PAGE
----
By Jonathan Stevenson
BBC Sport at Stamford Bridge
Does Jose Mourinho believe it is impossible for Chelsea to lose without it being down to a mistake from an official or an act of cheating?
Del Horno kicks Messi into the air...
A year after criticising referee Anders Frisk's display in the 2-1 Champions League defeat in Barcelona, Mourinho is at it again.
This time, the Portuguese finger of fate is pointing squarely in the direction of Barcelona's teenage sensation Lionel Messi.
The Argentine was the victim of two rash challenges from Asier del Horno, the second of which prompted a straight red card from referee Terje Hauge.
True, it probably should have been a yellow card, but Del Horno was very lucky to escape a caution for an earlier knee-high tackle on Messi.
Sure, Messi was cute enough to make the most of Del Horno's recklessness with a few well-timed rolls in front of the officials, but the damage was already done.
Not so, says the special one: "How do you say cheating in Catalan?"
Classic Mourinho. But this time, the Portuguese should be embarrassed by his comments. After all, what goes around, more often than not comes around.
It is only 17 days since English football widely condemned Blues winger Arjen Robben for theatrically diving to get Liverpool keeper Jose Reina sent off in a key Premiership encounter.
There is little doubt that Robben's acting was greater than Messi's, yet Mourinho accused Reds boss Rafael Benitez of sour grapes for bringing up the incident in his post-match analysis.
Maybe, in the cold light of day, Mourinho will be able to reflect on a courageous performance from his players instead of deflect attention on to an 18-year-old.
It is certainly a display that gives Chelsea plenty of hope for the second leg in Spain.
Few teams would still be in the contest after playing for over 50 minutes with 10 men against a wonderfully talented Barca side - let alone have the temerity to take the lead while a man down.
...and is sent off by Terje Hauge
Perhaps Mourinho's frustration is because he can see the Champions League slipping away for the second time in a row.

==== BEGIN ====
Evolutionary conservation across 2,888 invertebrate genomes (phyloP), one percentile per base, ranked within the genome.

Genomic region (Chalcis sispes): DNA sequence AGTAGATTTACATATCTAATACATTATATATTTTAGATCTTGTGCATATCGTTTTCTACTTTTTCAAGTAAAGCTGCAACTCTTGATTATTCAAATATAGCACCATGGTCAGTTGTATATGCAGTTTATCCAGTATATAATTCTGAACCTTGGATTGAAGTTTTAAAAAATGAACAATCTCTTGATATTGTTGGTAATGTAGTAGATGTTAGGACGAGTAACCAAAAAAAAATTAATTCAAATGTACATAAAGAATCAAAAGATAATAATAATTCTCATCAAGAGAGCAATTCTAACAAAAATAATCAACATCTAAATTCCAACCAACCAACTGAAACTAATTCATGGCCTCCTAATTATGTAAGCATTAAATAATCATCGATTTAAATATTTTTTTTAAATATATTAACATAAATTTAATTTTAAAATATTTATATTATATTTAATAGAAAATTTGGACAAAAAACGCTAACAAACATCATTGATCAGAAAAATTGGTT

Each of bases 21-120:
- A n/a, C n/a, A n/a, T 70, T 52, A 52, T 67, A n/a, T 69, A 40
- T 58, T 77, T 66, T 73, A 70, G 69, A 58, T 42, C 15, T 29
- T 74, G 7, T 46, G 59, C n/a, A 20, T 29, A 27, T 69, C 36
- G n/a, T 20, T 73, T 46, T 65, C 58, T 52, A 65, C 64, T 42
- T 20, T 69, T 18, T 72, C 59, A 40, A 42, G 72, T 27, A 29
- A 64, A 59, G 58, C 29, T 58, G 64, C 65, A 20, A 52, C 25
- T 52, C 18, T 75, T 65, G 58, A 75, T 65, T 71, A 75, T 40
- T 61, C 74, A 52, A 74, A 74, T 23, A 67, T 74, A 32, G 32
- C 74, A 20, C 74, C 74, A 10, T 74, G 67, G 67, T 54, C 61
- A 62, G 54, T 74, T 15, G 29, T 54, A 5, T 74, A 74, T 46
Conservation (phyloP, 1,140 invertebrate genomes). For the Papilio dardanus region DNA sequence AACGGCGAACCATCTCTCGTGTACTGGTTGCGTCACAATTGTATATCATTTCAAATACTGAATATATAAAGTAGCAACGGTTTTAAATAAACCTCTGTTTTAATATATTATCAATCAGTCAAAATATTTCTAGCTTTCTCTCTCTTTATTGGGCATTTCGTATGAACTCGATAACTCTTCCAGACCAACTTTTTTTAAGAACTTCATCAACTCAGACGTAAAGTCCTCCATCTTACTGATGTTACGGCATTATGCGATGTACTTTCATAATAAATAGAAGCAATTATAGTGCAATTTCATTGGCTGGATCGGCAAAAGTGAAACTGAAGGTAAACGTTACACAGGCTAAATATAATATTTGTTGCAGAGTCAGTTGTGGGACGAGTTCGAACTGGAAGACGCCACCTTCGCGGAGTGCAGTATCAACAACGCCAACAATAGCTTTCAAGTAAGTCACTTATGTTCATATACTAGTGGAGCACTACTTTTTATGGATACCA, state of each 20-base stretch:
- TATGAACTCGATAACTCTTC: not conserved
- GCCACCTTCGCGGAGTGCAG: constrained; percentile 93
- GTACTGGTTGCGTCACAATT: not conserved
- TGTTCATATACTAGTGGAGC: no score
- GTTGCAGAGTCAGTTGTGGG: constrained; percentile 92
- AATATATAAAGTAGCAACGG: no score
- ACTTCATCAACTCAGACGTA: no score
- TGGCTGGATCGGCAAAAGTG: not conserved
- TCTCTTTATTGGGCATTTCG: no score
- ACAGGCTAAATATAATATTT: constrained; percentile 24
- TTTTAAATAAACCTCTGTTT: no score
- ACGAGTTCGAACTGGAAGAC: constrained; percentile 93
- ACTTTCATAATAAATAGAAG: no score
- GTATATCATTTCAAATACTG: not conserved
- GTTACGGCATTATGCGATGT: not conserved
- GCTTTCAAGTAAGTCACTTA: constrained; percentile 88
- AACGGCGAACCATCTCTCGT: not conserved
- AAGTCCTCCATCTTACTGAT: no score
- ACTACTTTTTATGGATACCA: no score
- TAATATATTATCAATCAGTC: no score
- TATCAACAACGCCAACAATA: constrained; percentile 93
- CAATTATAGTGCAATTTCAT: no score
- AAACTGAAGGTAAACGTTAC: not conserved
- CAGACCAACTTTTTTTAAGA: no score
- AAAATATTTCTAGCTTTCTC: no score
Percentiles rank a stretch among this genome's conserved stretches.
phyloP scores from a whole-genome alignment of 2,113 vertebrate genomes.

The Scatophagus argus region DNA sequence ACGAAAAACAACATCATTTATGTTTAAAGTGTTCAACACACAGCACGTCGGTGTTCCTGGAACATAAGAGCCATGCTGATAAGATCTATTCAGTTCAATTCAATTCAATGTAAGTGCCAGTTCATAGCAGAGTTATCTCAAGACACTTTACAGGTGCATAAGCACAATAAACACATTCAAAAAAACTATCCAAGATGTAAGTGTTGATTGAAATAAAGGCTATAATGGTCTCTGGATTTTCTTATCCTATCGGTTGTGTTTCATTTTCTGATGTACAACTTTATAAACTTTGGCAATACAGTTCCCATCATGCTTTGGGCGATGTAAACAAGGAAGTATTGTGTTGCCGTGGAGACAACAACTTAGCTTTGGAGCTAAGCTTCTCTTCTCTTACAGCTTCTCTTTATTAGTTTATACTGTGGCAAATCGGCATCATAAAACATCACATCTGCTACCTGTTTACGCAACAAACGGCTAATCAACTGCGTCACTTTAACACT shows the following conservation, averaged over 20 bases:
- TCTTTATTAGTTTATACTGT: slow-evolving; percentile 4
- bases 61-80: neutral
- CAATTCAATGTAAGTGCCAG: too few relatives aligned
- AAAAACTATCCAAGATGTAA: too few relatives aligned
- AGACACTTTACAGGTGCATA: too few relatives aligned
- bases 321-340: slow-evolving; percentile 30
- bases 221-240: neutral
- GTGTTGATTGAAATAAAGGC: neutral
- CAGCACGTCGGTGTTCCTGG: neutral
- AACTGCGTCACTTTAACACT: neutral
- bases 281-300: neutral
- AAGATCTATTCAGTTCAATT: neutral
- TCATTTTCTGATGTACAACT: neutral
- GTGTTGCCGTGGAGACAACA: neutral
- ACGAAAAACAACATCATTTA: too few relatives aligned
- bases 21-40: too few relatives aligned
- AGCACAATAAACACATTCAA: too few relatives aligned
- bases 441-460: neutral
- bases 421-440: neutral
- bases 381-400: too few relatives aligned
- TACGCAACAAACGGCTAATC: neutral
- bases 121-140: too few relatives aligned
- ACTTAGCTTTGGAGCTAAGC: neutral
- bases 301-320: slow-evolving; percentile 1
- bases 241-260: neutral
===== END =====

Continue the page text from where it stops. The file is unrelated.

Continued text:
Last year, he had the assistant referee to blame for allowing Liverpool's goal to stand when Chelsea claimed it had not crossed the line.
This year, he has cast Messi as the villain of the piece and the architect of their downfall should Chelsea fail to overturn their deficit in Spain.
But there are so many positive aspects of Chelsea's performance at Stamford Bridge for Mourinho to believe his team can still go through.
They created a host of good chances with 10 men - including a gilt-edged one for Didier Drogba with the score at 1-1 - and until the last 20 minutes matched their illustrious opponents in every department.
So why does there always have to be an excuse for losing a game like that?
It is a shame that the culture in football deems it a necessary rather than an occasional after-match reaction.
Are the stakes too high and the rewards too great for managers to be gracious in defeat anymore?
After the pre-match pantomine surrounding that awful pitch, it is a pity that, once again, people are talking about events outside the game.
They should be disecting another wonderful game of football between two of the best teams in the world.
We asked YOU for your comments about the game and this article. Thank-you for all your responses, here is a selection of your views.
I think that your criticism of Mourihno's reaction to Messi's theatrical acting is harsh. If you were at Stamford Bridge, you should have probably seen that Messi first looked up at who was looking and started with rolling on the floor.
CFC Mighty Blues, Austria
I was there. Del Horno should have gone off with the first foul never mind the second. Hats off to Chelsea for a making such a great effort with 10 men, if they play like that with 11 in the Nou Camp then we are in for a hell of a second leg.